Congratulations guys, as a web developer this is great news to hear. Some points I'd like to make:
While I have sympathy for the problems you discussed regarding maintaining compatibility with older versions of IE, I should hardly need to point out that they are much of you own making If these features had been implemented correctly in the first place
then the problem would not exist. I don't say this to attack you, but to suggest that it is better not to implement a feature at all than to implement it incorrectly, or to implement it before the "correct" behaviour has been absolutely defined. Therefore,
I was very glad to hear you mention that you work with the standards groups and (particularly) the other browser vendors to resolve omissions and ambiguities in the specs. I've spoken with colleagues in the past about how I wouldn't care if IE didn't implement
features X, Y and Z, because right from the bat I'd just plan my content around a subset A, B and C that were supported in all my target browsers. It's when I start off believing I can use features X, Y and Z in all browsers, then run into problems half way
through development because of subtle incompatibilities, that problems really arise. It's then that I have to start chasing round bug reports on obscure blogs, adding browser specific hacks, and my estimates start slipping.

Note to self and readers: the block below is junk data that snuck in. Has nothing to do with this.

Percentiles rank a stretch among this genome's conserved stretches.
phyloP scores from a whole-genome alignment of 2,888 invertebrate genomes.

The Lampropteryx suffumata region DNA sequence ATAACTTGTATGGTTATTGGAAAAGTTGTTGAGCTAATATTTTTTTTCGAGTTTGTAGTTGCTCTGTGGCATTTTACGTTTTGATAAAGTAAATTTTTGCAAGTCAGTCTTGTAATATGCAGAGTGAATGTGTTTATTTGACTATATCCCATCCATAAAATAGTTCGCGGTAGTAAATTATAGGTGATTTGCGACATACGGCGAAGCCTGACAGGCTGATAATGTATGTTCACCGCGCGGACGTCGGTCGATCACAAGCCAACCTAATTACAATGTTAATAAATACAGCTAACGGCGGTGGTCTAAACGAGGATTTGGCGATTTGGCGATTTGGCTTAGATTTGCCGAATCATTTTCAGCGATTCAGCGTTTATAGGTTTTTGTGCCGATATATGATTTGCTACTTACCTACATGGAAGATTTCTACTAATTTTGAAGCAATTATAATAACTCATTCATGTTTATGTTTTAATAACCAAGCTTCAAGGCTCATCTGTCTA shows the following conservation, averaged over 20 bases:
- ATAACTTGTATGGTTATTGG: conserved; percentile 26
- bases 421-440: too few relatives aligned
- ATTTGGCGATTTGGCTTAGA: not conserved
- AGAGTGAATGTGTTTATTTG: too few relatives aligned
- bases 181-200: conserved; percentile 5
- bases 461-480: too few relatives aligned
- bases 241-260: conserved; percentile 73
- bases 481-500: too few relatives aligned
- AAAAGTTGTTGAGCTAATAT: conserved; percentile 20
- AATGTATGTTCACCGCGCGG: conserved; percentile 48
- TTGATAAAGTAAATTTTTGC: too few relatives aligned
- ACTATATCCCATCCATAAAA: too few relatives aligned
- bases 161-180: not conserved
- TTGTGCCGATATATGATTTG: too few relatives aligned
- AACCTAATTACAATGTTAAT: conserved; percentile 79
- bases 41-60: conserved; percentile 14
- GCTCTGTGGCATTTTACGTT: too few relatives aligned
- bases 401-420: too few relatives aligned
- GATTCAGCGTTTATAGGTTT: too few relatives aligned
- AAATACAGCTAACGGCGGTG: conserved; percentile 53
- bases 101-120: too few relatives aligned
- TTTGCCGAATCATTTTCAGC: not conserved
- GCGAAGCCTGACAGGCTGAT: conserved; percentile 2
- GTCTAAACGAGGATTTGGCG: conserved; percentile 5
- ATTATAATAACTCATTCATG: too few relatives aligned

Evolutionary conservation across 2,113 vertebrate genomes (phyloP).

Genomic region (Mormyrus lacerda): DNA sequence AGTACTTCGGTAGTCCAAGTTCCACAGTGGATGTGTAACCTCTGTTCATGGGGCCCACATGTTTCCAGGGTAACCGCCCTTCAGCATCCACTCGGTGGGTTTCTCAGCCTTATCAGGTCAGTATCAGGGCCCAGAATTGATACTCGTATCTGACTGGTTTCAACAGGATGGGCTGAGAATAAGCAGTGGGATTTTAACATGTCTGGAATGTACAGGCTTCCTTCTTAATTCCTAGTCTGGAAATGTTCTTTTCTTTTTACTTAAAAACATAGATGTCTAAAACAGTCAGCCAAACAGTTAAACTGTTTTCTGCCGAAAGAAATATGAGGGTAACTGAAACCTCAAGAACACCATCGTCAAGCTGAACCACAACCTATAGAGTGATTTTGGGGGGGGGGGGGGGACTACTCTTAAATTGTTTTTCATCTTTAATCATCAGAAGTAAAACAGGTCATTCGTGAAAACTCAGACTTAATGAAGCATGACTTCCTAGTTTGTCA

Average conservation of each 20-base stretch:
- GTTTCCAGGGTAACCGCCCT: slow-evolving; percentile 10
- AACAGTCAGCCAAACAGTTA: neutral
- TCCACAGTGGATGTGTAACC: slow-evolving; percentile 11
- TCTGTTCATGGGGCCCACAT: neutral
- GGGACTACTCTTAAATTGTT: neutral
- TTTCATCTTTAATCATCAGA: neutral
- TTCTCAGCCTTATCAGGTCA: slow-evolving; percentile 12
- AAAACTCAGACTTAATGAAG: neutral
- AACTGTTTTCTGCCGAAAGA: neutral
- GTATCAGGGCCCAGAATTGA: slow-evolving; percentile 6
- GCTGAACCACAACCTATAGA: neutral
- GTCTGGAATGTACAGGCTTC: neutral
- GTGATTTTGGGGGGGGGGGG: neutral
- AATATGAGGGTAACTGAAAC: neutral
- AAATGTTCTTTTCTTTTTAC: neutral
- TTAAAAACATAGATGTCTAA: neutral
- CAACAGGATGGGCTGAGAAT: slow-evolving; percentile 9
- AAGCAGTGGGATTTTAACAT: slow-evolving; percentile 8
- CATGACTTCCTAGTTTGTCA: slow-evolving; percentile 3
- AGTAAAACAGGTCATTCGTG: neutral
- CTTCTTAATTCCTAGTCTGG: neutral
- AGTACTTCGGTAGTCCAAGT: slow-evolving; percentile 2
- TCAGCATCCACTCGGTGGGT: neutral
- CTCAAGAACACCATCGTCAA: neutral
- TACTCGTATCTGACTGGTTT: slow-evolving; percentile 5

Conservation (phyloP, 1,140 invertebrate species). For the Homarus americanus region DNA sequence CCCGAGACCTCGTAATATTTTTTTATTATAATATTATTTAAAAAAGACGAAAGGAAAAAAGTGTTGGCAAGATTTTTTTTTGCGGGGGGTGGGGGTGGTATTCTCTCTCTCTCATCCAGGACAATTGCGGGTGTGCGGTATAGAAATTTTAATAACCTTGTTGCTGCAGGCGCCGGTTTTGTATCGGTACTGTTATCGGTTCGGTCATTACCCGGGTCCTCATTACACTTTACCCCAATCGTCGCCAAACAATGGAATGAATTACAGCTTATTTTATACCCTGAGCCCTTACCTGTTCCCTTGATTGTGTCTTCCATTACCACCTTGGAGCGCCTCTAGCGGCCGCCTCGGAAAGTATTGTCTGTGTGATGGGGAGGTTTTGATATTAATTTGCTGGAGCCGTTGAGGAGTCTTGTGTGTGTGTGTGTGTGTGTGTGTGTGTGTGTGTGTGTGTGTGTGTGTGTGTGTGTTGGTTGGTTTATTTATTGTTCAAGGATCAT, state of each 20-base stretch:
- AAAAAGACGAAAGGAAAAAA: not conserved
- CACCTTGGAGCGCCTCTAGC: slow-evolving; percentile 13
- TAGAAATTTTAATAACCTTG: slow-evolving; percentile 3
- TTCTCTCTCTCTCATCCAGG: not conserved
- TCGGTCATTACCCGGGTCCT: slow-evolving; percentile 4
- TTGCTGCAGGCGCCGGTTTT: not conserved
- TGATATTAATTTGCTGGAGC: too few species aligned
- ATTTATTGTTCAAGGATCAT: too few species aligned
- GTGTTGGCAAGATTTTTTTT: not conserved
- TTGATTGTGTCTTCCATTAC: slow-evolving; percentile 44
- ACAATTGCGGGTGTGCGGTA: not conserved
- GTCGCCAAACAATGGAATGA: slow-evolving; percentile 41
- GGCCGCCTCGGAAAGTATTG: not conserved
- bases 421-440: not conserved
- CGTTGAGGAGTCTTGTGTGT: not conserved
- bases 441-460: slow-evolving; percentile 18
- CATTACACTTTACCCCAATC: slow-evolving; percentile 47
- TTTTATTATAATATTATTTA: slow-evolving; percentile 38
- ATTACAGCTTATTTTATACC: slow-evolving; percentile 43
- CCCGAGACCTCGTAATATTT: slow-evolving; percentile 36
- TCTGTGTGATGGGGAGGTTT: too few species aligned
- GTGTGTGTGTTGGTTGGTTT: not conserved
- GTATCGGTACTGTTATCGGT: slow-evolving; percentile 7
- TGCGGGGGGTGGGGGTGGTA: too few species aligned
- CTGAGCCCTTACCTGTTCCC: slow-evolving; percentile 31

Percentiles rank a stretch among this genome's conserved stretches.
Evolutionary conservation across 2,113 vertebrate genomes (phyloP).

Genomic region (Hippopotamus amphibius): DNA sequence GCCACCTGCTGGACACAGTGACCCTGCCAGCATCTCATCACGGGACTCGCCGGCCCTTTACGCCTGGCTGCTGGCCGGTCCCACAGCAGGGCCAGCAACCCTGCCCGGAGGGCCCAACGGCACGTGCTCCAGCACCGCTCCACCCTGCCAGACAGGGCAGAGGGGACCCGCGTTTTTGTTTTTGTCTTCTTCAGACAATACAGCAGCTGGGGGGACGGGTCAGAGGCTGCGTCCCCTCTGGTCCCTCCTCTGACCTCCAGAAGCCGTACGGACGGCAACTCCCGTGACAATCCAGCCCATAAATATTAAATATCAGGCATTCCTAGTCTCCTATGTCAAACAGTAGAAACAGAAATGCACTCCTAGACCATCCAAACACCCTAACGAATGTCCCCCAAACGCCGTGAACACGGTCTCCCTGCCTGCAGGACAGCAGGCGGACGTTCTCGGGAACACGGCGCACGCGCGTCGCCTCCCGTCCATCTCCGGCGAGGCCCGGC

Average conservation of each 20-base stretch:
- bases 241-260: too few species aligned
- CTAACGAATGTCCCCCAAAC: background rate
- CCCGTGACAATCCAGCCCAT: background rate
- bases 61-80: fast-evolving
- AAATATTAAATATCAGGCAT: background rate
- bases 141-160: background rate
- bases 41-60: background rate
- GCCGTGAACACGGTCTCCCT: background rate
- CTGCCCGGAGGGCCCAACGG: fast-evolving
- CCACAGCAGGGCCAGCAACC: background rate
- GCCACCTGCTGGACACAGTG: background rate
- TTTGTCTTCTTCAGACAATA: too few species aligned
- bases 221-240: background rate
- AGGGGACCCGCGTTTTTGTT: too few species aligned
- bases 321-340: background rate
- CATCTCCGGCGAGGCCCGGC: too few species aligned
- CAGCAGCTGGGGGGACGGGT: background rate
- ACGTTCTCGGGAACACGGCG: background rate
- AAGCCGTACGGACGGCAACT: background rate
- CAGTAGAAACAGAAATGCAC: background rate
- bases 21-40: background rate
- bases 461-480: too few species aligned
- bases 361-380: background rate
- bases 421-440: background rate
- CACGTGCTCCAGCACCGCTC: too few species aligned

I'd also be interested in later communications from the team to hear what is your opinion on the future of the web in terms of standards, and as an application platform? For example, what is your stance on XHTML V2 vs HTML 5? What do you think of CSS 3.0? You
talked in this video about the addition and standardisation of XmlHttpRequest, but it seems like there's been less innovation of this sort in the last few years. The only major example I can think of has been the addition of the Canvas tag in some browsers
(and now into HTML 5, I believe). I guess the problem is that if individual browsers, particularly IE, start adding features unilaterally, then they are screamed at for introducing proprietary extensions, but if everything is done via standards bodies then
it could well be a glacial design-by-committee process. What are your thoughts on this? Do you see a greater roll for more ad-hoc groups like WHATWG, where a smaller group of vendors can more swiftly spec a new approach and then pass it to the WC3 for standardisation?
Do you foresee greater cooperation with Mozilla, Apple, etc, in the future?
It seems like from a political point of view, Microsoft is ambivalent at best regarding the web as an application platform. On the one hand you're producing great stuff like ASP.NET 2, the AJAX toolkit, Microsoft Expression, etc, but on the other you mothballed
IE for a long time, and you don't seem too active in really pushing to advance the web beyond its current limitations. AJAX is all very well, but it's basically just squeezing the last drops out of technology that's almost a decade old. My cynical side would
say that you're reluctant to enhance the web too far, for fear of letting web applications compete too closely with the desktop. That you want to stabilise HTML + CSS as a fancy document language, but to only deliver app capability via things like Silverlight
and .NET that you have greater control over. Or am I just being paranoid?